Israel Distorting US Position in P5+1 Talks

Israel Distorting US Position in P5+1 Talks Israel Distorting US Position in P5+1 Talks

The United States said Israel is distorting its position in the Iran nuclear talks through selective leaks, intensifying tensions before a controversial US visit by Israel's prime minister.

"We see that there is a continued practice of cherry-picking specific pieces of information and using them out of context to distort the negotiating position of the United States," White House spokesman Josh Earnest told reporters on Wednesday.

"There's no question that some of the things that the Israelis have said in characterizing our negotiating position have not been accurate," Reuters quoted Earnest as saying.

Earnest was discussing a New York Times report that cited Israeli officials saying the US had limited what it was sharing with them about the talks.

The rare US criticism occurred ahead of a speech by Israeli Prime Minister Benjamin Netanyahu about Iran before a joint session of Congress at the invitation of Republican House Speaker John Boehner. The address is scheduled for March 3. Boehner's invitation has caused consternation in Israel and the United States, with detractors saying Netanyahu, a hawk on Iran, is working with Republicans to demonstrate their opposition to President Barack Obama's Iran policy.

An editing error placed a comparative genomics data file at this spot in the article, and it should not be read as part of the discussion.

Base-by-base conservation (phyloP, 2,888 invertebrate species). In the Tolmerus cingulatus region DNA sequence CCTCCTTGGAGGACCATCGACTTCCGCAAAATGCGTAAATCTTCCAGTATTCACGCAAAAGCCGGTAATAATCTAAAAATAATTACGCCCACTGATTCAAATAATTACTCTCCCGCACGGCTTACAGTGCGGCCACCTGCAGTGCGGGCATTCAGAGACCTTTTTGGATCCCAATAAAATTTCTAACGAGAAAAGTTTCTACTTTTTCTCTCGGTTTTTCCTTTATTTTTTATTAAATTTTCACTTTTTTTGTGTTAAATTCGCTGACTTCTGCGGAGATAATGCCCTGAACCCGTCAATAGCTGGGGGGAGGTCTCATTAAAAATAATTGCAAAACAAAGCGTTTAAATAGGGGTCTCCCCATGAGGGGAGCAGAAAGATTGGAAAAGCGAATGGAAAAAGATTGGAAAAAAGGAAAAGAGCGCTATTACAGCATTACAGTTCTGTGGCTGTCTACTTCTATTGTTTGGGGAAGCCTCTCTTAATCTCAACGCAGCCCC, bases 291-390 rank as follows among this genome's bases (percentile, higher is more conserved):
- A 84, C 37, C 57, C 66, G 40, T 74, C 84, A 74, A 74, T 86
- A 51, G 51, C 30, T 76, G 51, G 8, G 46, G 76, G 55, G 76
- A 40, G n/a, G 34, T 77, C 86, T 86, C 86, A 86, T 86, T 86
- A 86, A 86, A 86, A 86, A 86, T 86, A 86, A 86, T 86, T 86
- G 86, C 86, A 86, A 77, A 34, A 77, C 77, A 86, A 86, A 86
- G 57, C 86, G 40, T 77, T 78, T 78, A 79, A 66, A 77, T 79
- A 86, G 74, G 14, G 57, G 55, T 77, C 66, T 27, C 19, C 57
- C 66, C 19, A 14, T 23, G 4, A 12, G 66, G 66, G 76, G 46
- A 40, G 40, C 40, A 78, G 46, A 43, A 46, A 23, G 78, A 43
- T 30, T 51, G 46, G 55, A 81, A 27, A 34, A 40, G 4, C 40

It is also seen as putting Netanyahu's political links to Republicans ahead of Israel's nation-to-nation ties with the United States, its most important ally, while serving as a pre-election campaign booster for Netanyahu.

Obama, a Democrat who has frosty relations with Netanyahu, has declined to meet the Israeli prime minister on his visit, citing what he said is US protocol not to meet world leaders before national elections. The Israeli election is set for March 17. Boehner announced the invitation last month without first consulting the White House, a move many Democrats considered an insult to Obama.

Democrats have also accused Republicans of breaking protocol by inviting Netanyahu to speak to Congress without consulting them.

The US and five other major powers are seeking to negotiate an agreement with Iran which would impose constraints on its nuclear program for a specified period of time in exchange for relief from economic sanctions. Washington claims the program may be designed to develop nuclear weapons; Iran denies this, saying it is for peaceful purposes.

Negotiations between Iran and the P5+1 (the five permanent members of the UN Security Council plus Germany) have reached a crucial stage, with a basic framework agreement due by the end of March.

  Political Tool

The Associated Press also reported that almost two dozen Democrats on Thursday asked Boehner to postpone Netanyahu's address to Congress.

"It appears that you are using a foreign leader as a political tool against the president," the lawmakers wrote in a letter to Boehner.

Netanyahu's speech is controversial because it comes as the Obama administration is negotiating with Iran over its nuclear program. Republicans are pushing tougher sanctions on Tehran to pressure it to make concessions. Iran says sanctions will not compel it to give in to "excessive demands."  

"This appears to be an attempt to promote new sanctions legislation against Iran that could undermine critical negotiations," the Democrats wrote.